Monsters. . .

While there is no shortage of serene and benevolent buddhas, Buddhist folklore abounds with hell-raising zombies, vampires, ghouls, and ogres. But they’re not just the stuff of myth and legends. Depending on whom you ask, these ferocious monsters are thought to be as real as you or me, or serve as potent symbols of our less enlightened sides.

Since reincarnation sits at the heart of Buddhist cosmology, we are never far from becoming the monsters we fear. In tantric traditions, practitioners are taught that subjugating outer demons is really about taming inner ones. As you reflect on the creatures rounded up in this cross-cultural compendium, you’ll see that monsters do more than scare people into acting more virtuously. They also clue us in to the monsters within us, the most destructive and flawed parts of ourselves. Their role is not to harm, but to show us that our form is always changing from demon to bodhisattva and back again.

Pretas are believed to have been false, compulsive, deceitful,  and greedy people in a previous life. As a result of their karma, they are afflicted with an insatiable hunger for a particular substance or object. Traditionally, this is something repugnant or humiliating, such as cadavers or feces, though in more recent stories, it can be anything, however bizarre. Pretas and human beings occupy the same physical space and while humans looking at a river would see clear water, pretas see the same river flowing with an aversive substance, common examples of such visions include pus and filth.

Jikininki were greedy and selfish people, who, upon death, were cursed with the desire for human remains. Tragically, they have the consciousness to understand what they are, and loathe themselves for being such sickening creatures. Jikininki terrorize the living: Japanese scriptures assure us that they are so terrifying and distasteful to look at, the sight of them cripples limbs in fear and disgust.

Oni are ogre-like demons from Buddhism. Depicted as horrendous, giant beasts, Oni have brightly colored skin (usually blue or red), different numbers of horns, toes, fingers, and, sometimes, eyes. They wield massive iron clubs (kanabo), and their spirits are reborn from dead souls with an ax to grind – those who perished in famines or epidemics, jealous women, or wicked people condemned to a tormented afterlife in a Buddhist hell. They dole out punishment to wicked people, and serve the demon lord Enma. The powers of the Oni are tremendous – they can reattach body parts they lose in fights, fly, change form at will, and inflict disease, insanity, and death as they see fit. Intelligent and extremely nasty, Oni revel in causing societal breakdown, and eat and drink to excess.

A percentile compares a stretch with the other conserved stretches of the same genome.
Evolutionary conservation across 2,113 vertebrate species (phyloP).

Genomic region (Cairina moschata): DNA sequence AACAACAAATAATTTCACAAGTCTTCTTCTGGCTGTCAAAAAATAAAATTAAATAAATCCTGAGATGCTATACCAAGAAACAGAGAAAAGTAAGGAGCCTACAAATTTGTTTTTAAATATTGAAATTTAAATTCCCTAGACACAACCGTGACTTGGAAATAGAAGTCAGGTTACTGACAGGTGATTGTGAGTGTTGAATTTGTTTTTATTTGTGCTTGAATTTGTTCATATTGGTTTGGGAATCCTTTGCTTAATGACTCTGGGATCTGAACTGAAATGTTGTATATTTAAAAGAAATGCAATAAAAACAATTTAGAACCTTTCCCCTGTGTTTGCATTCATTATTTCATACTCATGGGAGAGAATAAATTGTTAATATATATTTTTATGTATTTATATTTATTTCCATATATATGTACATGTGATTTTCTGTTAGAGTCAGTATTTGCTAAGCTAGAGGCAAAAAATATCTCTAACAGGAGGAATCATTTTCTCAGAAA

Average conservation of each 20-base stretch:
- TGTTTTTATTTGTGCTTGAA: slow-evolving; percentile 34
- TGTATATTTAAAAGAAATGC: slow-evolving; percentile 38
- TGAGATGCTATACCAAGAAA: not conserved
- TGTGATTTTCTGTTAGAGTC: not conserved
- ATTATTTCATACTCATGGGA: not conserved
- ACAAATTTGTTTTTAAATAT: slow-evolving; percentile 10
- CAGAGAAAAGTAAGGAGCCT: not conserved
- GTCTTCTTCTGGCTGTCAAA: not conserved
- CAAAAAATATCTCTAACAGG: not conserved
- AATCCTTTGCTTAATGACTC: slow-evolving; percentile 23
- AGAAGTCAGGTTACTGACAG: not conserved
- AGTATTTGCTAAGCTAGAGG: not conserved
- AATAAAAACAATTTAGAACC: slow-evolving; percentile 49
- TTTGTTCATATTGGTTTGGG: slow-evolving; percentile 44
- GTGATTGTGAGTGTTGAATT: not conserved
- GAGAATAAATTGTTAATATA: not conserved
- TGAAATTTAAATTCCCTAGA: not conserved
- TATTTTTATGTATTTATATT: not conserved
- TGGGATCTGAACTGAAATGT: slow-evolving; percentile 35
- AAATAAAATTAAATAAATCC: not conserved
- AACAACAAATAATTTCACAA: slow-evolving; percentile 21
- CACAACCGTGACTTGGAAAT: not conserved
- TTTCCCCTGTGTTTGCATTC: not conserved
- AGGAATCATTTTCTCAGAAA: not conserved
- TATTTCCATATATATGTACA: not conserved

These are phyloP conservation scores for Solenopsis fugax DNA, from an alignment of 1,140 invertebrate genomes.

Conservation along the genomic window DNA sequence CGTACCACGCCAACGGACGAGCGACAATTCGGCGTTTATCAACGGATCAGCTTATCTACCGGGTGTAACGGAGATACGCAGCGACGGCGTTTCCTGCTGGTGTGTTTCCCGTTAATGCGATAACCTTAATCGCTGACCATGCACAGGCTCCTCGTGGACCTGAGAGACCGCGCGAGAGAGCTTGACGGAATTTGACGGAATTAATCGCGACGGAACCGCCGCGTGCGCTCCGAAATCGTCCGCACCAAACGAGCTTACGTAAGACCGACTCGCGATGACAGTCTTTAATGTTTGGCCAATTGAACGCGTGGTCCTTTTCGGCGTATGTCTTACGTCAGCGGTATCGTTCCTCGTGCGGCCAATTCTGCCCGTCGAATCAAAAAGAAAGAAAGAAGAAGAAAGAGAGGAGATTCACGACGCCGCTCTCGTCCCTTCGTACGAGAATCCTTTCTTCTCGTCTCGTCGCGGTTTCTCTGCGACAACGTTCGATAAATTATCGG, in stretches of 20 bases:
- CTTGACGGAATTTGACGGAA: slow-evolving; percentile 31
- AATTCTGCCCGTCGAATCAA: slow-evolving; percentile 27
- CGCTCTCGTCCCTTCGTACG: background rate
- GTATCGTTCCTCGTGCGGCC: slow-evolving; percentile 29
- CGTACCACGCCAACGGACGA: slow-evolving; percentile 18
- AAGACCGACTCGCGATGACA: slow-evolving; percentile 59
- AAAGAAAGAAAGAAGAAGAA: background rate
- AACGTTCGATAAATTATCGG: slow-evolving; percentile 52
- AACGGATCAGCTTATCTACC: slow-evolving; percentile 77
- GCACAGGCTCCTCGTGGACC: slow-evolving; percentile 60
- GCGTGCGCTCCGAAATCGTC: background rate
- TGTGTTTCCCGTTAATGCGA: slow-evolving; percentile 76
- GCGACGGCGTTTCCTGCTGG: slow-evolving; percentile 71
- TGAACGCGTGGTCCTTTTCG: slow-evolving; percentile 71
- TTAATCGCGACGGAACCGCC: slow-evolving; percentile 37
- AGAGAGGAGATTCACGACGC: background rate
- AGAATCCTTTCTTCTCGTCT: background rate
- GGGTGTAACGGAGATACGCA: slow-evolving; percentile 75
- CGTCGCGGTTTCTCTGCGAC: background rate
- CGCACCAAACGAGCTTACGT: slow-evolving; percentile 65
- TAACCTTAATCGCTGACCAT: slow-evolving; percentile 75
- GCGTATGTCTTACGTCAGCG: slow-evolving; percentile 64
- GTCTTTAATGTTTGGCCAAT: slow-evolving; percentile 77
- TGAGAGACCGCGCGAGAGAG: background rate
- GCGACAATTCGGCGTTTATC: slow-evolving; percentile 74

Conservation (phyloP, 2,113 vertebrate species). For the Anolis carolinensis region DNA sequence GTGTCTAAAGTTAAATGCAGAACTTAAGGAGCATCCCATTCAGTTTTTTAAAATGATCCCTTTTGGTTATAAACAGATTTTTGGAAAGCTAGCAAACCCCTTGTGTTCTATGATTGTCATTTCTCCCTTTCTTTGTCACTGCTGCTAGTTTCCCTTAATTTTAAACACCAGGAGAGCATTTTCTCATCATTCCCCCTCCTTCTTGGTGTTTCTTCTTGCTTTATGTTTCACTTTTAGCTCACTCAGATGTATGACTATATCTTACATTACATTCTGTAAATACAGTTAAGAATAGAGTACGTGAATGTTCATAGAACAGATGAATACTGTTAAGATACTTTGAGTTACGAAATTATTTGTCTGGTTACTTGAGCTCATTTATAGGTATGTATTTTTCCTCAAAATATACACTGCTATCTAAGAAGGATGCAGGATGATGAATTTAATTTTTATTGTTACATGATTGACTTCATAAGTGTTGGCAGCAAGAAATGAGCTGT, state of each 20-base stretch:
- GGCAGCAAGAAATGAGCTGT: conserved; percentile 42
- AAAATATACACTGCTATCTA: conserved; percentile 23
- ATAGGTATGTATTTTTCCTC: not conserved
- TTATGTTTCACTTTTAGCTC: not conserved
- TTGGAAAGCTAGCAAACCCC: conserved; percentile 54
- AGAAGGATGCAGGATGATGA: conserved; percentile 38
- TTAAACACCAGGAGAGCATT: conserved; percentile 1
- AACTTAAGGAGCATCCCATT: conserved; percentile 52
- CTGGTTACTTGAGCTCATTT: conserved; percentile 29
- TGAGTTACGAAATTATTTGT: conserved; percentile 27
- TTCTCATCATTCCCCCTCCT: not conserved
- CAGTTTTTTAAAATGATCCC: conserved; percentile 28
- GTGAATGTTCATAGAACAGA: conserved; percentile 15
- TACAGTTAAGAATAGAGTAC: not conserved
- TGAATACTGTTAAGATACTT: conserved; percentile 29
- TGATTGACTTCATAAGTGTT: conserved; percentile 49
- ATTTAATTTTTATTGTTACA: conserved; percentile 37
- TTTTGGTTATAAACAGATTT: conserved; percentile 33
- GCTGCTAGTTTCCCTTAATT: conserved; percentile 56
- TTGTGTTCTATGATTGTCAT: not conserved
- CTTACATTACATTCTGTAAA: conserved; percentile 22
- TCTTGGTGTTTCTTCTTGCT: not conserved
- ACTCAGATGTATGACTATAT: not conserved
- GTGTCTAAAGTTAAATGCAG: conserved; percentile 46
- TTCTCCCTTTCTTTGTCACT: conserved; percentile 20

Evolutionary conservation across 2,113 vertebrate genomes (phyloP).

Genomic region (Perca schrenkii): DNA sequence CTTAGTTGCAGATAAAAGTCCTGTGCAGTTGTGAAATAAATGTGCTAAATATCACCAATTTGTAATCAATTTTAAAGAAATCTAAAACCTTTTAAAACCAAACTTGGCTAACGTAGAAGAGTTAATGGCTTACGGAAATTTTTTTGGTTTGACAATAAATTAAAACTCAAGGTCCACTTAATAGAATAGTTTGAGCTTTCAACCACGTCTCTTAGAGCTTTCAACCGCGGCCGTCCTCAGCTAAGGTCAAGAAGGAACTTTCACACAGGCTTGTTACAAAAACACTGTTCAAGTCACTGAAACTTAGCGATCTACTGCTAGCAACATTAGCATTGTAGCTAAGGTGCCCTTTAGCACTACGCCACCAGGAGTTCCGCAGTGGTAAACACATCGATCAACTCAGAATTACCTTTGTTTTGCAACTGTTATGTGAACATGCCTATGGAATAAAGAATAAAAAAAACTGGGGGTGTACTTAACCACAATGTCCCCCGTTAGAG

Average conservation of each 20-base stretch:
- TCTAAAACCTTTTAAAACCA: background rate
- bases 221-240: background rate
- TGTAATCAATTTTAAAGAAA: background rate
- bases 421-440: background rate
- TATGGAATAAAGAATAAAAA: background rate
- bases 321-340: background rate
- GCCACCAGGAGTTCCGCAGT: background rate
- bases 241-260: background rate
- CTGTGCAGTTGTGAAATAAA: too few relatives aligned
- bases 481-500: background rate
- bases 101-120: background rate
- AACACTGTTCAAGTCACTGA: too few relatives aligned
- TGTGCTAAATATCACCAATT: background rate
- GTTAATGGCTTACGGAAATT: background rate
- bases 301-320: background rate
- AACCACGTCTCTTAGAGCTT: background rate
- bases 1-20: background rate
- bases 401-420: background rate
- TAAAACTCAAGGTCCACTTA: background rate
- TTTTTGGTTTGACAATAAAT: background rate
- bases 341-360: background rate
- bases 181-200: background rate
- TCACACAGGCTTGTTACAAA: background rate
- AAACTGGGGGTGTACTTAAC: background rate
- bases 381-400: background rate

Mara have a fearsome appearance and evil character to live up to his title, Lord of Death. The personification of evil and temptation, Mara, according to some scriptures, tempted and attacked Siddhartha Gautama, the historical Buddha, just before he achieved enlightenment. Mara holds the distinction of being one of the oldest Buddhist demons, and one of the first non-human beings to appear in Buddhist writings. Legend goes that when Mara met Siddhartha, he attempted to use his power of delusion to bring about the Buddha’s spiritual death, with the help of his daughters Desire, Fulfillment, and Regret. When that failed, Mara called his army of demons to attack Siddhartha. Generally speaking, Mara opposes religion and is capable of inflicting comas and illness on humans. 

Yama is one of the eight dharmapala, wrathful protectors of Buddhism. Despite Yama’s role as one of the good guys, he looks terrifying. As the King of Hell, Yama judges the dead wearing a crown of skulls, which accentuates his association with death and naraka (hell). Yama created old age, disease, and deterioration to teach humans the value of life and encourage them to behave well while they’re alive, and, as such, represents impermanence. People who do not heed his warnings will face eternal suffering. Yama is a prevalent figure in many Asian countries, making appearances in Tibetan and Southeast Asian Buddhism, as well as Japanese, Korean, and Chinese mythology. He’s of Hindu origin. 

Rolangs are Tibetan folkloric zombies. The word “ro” means “corpse,” while “langs” means “to rise up;” together, they mean “a risen corpse.” Rolangs come into existence in phases. After a person perishes, the corpse moans, then tries to sit up. Eventually, it succeeds, then starts muttering to itself, then becomes strong enough to stand up and move about. Like zombies, rolangs can turn living people into rolangs by biting them. Rolangs are mentioned in Tibetan Buddhist history, in which a Buddhist votary cuts off a rolang’s tongue, turning it into a sword, and converts the rolangs’ body into gold.It’s possible to prevent a corpse from becoming a rolangs. In one story, a Buddhist monk performs phowa, a meditative act of conscious dying, on behalf of a corpse on the verge of becoming a rolangs. Through phowa, the spirit of the corpse leaves the body, which then ceases its rising. 

There are two basic motivating forces in life: fear and love. When we are afraid, we pull back from life. When we are in love, we open to all that life has to offer with passion, excitement, and acceptance. We need to learn to love ourselves first, in all our glory and our imperfections. If we cannot love ourselves, we cannot fully open to our ability to love others or our potential to create. Evolution and all hopes for a better world rest in the fearlessness and open-hearted vision of people who embrace life. so do not fear monsters or the unknown and choose instead to face the ultimate of demons and saviors – our mind.

Peace and Love, Jim

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